In fairness to Musk: One reason it’s hard for him to set aside his ideology as he performs his duties at Twitter is that his ideology is tightly intertwined with those duties as he sees them. His ideology is in some ways vague, but one of the better defined—and certainly one of the most heartfelt—parts of it could be described as anti-woke. He sees the woke crowd (as he defines it) as, among other bad things, a threat to free speech and to vigorous discourse. And he sees his mission at Twitter as making the platform a place for free speech and vigorous discourse. So it’s natural that his politics and his professional duties are, in his mind, hard to separate. Still, it’s unfortunate.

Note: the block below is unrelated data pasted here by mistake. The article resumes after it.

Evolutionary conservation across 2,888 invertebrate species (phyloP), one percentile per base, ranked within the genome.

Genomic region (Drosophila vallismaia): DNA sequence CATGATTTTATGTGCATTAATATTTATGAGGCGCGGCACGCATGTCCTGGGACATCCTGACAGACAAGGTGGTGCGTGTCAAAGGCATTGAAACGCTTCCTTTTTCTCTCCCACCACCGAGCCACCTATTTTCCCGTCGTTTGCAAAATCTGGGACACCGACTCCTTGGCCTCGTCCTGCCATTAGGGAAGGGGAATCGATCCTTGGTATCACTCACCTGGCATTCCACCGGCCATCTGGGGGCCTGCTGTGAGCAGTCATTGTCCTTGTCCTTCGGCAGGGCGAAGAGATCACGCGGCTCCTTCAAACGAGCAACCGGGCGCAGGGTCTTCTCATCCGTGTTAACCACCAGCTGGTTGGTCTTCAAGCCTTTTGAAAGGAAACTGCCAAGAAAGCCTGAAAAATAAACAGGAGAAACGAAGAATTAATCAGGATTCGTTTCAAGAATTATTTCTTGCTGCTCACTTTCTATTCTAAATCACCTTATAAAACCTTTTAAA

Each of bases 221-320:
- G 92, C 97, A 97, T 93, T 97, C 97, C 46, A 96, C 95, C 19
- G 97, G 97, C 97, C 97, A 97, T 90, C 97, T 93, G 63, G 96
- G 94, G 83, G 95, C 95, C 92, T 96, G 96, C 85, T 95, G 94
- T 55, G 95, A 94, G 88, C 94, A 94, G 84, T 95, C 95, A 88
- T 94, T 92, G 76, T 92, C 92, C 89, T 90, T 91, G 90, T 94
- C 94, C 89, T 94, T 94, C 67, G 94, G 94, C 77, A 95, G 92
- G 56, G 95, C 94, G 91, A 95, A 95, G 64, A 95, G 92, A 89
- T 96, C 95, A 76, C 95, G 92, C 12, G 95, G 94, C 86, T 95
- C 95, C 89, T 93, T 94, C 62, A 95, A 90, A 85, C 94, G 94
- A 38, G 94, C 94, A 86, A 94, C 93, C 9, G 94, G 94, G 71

In case you’re curious about how intensely invested Musk is in his war on wokeness, here’s a tweet of his: “The woke mind virus is either defeated or nothing else matters.” Here’s another: “The woke mind virus has thoroughly penetrated entertainment and is pushing civilization towards suicide.”
You may be thinking, “But Elon’s just being hyperbolic for the sake of effect!” Guess again. Here’s a follow up to the previous tweet: “That the mind virus is pushing humanity towards extinction is not hyperbole.”
That last tweet includes what Musk considers supporting evidence. The tweet links to a New York Times profile of a man named Les Knight, founder of the Voluntary Human Extinction movement, which aims to persuade all humans to forego reproduction so that our species will go extinct—human extinction being, in Knight’s view, a blessing for Earth’s ecosystem.